I have no specific knowledge but your assessment of 1-1/2 hours per LCAC round trip seems optimistic. I'd guess that a fully loaded LCAC in any kind of sea state would do about 30 kts (the claim is higher but that's under favorable conditions). So, call it 45 minutes one way or 1-1/2 hours round trip. Loading and unloading equipment (personnel will be faster), especially at the beach with limited cargo handling equipment would require 1-3 hrs per load/unload so call it 2-6 hrs total. That adds up to 3-1/2 - 7-1/2 hrs per round trip and that's without side stops for fuel or maintenance of the LCAC itself.

      As I said, pure speculation on my part but nothing goes as quickly as we imagine.

    2. Your points are all valid but 1 company per 12 hours? If it's at all opposed it sounds pretty suicidal to me. Don't tell me they're assuming all opposition will be eliminated by prior bombardment.....

    3. 25nm is well outside tube artillery range - even the newer 155/52 guns only range to 40K yards, and that with base bleed rounds.

      Also, if you configure LCACs with personnel shelters, that blocks cargo and vehicle storage.

      I suspect the real time waster is aboard the MPP ships as breaking out dense packed cargo is time consuming.


  3. Here are a picture and video link which shows the Navy testing the MLP. Does the USN expect to have calm water like this 25 miles or more off an enemies coast? If you tie two ships together and there is some swells, even modest swells and waves, those fenders are going to move around and get out of position and then you have two steel hulls rubbing against each other and it will cause damage. And is that causeway between the ships stabilized to compensate for ships movement? And the low part of the deck on the MLP, what happens when you have crew and troops on it and a wave breaks over it?

    It seems like they are getting ready to fight a calm water war. Now these ships are big, bigger then a WW2 battleship so they can handle some weather, but weather schedules itself for no man. And you don’t often see ships tying themselves closely out on the ocean because its just asking for damage

    1. Reading the report cited below it appears that they tested the operation in sea state 3 though other tests were in sea state 1 and close to shore in protected waters.

      “””The MLP (CCS) is operationally effective provided that operations are conducted in a safe, well-guarded area with Sea State 3 conditions (equates to significant wave height up to 1.25 meters).”””

      But even then they had mooring lines problems and if wind and waves were in different directions I bet they would have had difficulty keeping the fenders in place. They also had problems with the causeway and had to suspend transfer of Marine equipment.

      It seem to me the system was pushed into production before proper testing was done. Finding a place which is well guarded with predictable sea state 3 or less that is at least 25 miles to sea from a proposed landing zone might be hard. They should have built or converted just one of these ships first and tested the heck out of it and find ways to increase transfer speed and sea state ability.

      Right now the 12 hour one Marine company standard seem very weak, I wonder how long it would have taken to land at any of the WW2 landing zones with this rate of transfer?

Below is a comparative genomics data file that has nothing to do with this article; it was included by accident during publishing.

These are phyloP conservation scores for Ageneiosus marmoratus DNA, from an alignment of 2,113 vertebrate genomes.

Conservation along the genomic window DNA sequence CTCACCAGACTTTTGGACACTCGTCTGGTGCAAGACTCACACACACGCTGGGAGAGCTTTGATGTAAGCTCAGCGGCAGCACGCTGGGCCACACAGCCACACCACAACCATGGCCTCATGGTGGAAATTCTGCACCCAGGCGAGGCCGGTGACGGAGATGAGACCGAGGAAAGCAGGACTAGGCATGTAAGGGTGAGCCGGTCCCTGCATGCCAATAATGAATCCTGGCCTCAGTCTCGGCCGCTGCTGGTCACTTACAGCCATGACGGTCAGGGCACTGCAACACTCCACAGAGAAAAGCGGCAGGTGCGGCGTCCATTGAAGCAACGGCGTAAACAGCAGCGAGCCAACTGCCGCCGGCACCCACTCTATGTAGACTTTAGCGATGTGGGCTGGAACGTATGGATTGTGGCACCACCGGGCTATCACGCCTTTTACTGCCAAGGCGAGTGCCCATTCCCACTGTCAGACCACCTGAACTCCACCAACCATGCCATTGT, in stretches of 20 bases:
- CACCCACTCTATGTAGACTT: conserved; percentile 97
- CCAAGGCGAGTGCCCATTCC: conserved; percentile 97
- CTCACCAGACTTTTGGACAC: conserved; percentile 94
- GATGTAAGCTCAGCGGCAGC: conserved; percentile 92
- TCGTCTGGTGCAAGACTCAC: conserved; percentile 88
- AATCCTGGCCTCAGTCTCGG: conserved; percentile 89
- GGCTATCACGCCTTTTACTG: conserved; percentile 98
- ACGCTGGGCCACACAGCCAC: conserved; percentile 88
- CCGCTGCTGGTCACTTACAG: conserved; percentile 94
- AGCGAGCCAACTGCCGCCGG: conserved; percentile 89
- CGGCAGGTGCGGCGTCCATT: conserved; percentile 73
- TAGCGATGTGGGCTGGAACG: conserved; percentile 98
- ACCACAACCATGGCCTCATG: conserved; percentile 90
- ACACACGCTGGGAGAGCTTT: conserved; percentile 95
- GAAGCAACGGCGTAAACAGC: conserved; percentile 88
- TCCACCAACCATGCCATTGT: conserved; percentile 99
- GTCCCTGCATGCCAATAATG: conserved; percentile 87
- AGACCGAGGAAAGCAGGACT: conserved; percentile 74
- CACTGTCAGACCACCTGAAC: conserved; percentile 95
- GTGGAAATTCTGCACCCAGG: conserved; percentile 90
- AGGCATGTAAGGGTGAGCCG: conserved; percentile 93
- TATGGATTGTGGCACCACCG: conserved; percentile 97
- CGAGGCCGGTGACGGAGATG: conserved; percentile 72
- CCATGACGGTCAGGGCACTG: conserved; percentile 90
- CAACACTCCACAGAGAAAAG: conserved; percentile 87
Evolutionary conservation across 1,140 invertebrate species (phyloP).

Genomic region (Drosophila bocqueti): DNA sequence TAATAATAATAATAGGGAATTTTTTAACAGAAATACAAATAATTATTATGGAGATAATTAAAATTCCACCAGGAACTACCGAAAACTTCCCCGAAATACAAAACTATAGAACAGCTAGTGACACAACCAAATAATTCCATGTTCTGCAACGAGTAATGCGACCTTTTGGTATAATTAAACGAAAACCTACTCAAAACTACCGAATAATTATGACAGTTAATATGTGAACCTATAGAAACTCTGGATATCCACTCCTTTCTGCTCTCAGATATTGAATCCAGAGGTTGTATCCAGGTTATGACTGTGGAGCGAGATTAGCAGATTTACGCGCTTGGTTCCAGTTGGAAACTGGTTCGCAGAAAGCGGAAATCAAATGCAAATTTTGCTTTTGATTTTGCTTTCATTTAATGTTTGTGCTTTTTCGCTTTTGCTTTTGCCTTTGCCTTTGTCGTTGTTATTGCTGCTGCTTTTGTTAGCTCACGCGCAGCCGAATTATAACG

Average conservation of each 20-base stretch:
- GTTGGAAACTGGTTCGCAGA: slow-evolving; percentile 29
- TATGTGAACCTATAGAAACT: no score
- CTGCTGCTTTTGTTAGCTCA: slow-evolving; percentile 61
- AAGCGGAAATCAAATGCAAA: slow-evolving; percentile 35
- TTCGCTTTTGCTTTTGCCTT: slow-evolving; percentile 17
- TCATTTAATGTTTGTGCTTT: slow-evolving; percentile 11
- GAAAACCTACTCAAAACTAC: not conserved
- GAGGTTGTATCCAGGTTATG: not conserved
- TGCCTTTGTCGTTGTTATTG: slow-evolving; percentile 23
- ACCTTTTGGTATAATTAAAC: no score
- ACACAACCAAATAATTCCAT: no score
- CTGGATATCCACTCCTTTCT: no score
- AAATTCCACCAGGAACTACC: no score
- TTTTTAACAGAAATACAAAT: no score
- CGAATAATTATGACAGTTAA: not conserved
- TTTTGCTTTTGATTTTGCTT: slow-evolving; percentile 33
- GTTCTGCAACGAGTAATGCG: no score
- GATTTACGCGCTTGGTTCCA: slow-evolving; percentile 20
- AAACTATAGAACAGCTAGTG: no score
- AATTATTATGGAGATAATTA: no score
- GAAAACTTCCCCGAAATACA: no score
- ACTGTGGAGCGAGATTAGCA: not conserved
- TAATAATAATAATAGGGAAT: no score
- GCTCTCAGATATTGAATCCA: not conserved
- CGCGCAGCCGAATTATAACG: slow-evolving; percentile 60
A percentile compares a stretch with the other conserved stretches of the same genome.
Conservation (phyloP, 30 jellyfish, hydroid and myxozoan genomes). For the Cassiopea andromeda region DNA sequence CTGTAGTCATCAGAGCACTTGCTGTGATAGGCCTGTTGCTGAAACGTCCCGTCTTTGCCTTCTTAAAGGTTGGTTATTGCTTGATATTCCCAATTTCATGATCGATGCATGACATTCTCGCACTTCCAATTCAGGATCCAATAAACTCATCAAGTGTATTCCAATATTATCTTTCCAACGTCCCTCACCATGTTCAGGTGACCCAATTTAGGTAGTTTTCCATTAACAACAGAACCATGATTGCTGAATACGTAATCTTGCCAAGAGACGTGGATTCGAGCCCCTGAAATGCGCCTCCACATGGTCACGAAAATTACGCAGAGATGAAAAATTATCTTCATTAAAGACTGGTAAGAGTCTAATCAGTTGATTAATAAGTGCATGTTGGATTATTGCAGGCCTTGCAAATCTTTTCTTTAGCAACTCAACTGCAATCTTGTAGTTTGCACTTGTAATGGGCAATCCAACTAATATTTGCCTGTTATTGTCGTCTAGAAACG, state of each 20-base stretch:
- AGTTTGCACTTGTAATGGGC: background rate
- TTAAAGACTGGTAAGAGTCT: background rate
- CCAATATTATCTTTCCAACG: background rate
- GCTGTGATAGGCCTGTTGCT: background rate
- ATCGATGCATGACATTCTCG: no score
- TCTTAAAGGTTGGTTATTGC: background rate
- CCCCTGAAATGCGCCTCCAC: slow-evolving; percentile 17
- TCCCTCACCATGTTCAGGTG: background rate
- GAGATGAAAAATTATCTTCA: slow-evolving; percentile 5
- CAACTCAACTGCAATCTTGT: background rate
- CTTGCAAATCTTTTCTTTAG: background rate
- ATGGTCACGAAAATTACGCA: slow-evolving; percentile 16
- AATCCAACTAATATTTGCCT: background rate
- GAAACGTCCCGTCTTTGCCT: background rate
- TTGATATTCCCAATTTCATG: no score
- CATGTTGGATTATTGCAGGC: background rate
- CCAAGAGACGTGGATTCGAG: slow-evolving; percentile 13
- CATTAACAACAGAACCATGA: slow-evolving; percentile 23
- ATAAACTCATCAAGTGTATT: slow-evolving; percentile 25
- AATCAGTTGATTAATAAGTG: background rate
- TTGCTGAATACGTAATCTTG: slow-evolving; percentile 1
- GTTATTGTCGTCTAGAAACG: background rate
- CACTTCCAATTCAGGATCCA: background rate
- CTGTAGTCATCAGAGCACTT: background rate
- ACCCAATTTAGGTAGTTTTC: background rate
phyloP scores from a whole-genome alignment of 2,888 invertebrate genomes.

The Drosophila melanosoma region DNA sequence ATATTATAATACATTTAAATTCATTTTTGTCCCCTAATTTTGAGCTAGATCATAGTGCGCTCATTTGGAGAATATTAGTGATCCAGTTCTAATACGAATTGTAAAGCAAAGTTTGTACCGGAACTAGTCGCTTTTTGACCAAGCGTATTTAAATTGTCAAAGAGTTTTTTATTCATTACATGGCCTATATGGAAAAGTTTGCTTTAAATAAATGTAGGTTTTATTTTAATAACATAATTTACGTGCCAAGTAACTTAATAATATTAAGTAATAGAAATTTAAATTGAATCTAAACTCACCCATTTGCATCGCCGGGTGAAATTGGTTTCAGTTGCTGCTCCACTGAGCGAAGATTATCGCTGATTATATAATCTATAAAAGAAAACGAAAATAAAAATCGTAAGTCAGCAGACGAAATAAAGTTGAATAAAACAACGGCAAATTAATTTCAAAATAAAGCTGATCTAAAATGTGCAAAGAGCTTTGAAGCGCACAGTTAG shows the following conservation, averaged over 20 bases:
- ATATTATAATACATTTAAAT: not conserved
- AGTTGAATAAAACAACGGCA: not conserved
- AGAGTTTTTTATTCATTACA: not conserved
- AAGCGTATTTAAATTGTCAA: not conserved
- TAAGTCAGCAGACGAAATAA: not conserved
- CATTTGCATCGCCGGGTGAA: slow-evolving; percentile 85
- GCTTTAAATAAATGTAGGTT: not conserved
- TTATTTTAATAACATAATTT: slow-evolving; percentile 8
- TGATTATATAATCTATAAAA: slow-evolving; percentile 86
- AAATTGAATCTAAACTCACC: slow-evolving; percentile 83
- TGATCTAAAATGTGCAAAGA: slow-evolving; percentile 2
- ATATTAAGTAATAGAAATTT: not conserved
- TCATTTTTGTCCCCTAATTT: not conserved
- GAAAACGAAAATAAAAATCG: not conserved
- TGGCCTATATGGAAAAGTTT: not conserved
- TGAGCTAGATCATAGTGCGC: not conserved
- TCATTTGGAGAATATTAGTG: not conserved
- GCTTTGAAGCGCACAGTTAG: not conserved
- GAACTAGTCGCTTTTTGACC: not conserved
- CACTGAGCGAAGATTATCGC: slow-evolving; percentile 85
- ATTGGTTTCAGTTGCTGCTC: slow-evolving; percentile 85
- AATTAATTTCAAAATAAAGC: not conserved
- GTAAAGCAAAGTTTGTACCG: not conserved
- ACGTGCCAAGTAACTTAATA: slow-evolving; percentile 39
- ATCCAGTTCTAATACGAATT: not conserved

2. "... I wonder how long it would have taken to land at any of the WW2 landing zones with this rate of transfer?"

      You ask an excellent question. Bear in mind that the Navy only has, or ever plans to have, 2 MLPs and 3 AFSBs that might be able to function as MLPs (I've never heard one way or the other about that). So, the landing rate for the entire military is 2 Companies per 12 hours (or 5 Companies if the AFSB can be used). That's not an invasion, that's a tourist stop.

  4. Here is a report that contains some details on the tests (and some recommendations showing that even a successful test can encourage further improvements and show what doesn't work):

    1. That's the report I cited in the post.

  5. Fine diversion from the fundamental incapacity to perform a full MEU-GCE FIRST WAVE. And an odd combination of go-slow MLP with go-fast LCAC, with two LCAC burning as much power than one whole MLP at full-bore 15 knots...

    This 15-knots V-max coastal tanker derivative will be fine for leisurely HA/DR missions - if folks are willing to wait...and an MLP is in the right ocean.

    Or possibly as a mid-ocean parking-lot for certain assets to be distributed to passing Amphibs and for hardware replenishment ?

    It just will never be where the Marines would need this heavier-hauling capability. Even 30+ years old LSD-41 will do 22knots, which adds up across oceans.

  6. The MLP is a bastardization of the civilian heavy sealift FLO/FLO - the offload time is mostly irrelevant because it is really setup to help offload MPP ships.

    All this is a tacit acknowledgement that the gator navy is insufficient for operations.

    It also shows that trying to transship densely packed stuff from one-ship to another, and then offload that stuff to a "connector", AKA landing craft -LCAC in this case, is slooow.

    Imagine if the MLP was actually a simple FLO/FLO that carried a large commercial platform or barge that had proper ramps and cranes, and storage facilities to offload not just USN and USNS ships, but also commercial container and RO/RO ships. Imagine this platform serving not just the sea base, but also as a pier head to support an austere harbor. The "Think Defense" blog did a very nice treatise of this concept. What a shame the USN/USMC have access to a large checkbook, but their heads stuck in the sand.